Stacy Jarit and Artrider-part 1

7 December 2006

Stacy Jarit was kind enough to spend an hour of her time with me at Park Avenue answering questions and sharing her observations about the crafts marketplace.
Jarit started on the circut making and selling enamels. Since 1982 her organization, ARTRIDER, has produced crafts shows, currently doing 6 shows each year. Her shows are in the NYC area, the largest market place in the country. Her shows are juried, selective, competitive.
She refers to the exhibitors at her shows as Designer Craftsmen. The price points of the work for sale is the high. Some of her exhibitors (no web accessible images) also exhibit at the American Craft Council Shows (they have images and links) . These exhibitors (full disclosure requires that I state that I am one since 1990) are professional; that is this is what these Designer Craftspeople do full time and is the way they make their living. They have an expertise and vision in their field. They also run a small business; doing such administrative things as collecting and paying sales tax in several states, marketing tasks such as photography to generate jury slides and postcards. They also pack and transport their booth and wares to the show–the marketplace. Then they construct their booth and set up their display. They sell for 3 or 4 days. Tired, they tear down the booth and take it home again. Jarit says these Master Designer Craftsmen are the best: have talent, know how to market their wares and are very hard working.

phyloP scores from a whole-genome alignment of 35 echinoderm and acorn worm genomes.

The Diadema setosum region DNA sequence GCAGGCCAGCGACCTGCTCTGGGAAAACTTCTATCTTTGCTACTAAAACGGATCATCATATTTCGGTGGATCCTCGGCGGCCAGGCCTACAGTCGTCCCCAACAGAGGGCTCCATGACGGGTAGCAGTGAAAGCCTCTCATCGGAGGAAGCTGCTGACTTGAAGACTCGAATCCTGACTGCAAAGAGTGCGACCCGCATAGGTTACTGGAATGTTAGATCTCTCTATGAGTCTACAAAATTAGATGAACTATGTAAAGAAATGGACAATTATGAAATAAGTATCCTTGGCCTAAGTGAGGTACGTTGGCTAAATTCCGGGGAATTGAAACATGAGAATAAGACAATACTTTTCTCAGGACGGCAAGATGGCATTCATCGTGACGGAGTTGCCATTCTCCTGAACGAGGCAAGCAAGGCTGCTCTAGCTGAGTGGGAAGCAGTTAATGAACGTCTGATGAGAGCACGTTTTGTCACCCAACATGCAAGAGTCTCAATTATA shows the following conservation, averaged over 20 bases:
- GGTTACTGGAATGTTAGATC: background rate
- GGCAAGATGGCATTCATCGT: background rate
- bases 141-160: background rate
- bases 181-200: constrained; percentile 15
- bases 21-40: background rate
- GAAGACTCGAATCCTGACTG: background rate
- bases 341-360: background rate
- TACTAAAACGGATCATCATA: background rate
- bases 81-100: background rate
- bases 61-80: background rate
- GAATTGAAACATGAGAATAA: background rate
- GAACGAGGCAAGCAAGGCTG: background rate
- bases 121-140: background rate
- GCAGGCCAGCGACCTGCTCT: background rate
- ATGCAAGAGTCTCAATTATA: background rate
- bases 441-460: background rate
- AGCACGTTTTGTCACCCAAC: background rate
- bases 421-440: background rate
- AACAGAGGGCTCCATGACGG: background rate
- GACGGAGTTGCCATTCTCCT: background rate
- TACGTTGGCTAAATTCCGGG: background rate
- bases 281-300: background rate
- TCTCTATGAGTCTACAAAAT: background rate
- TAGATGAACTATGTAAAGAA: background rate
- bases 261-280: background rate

There are other tiers of shows; one is acessible to hobbists and retirees. And a middlemarket where people struggle to earn a living. These shows are just for selling direct to the public, some crafts people also sell to shops and galleries and there are different shows for that.
Brito: Do you see any changes in the craft market place say since 2000?
Jarit: Absolutely! Big changes.
Part 2. The evolution of the Designer Craftsmen Movement.

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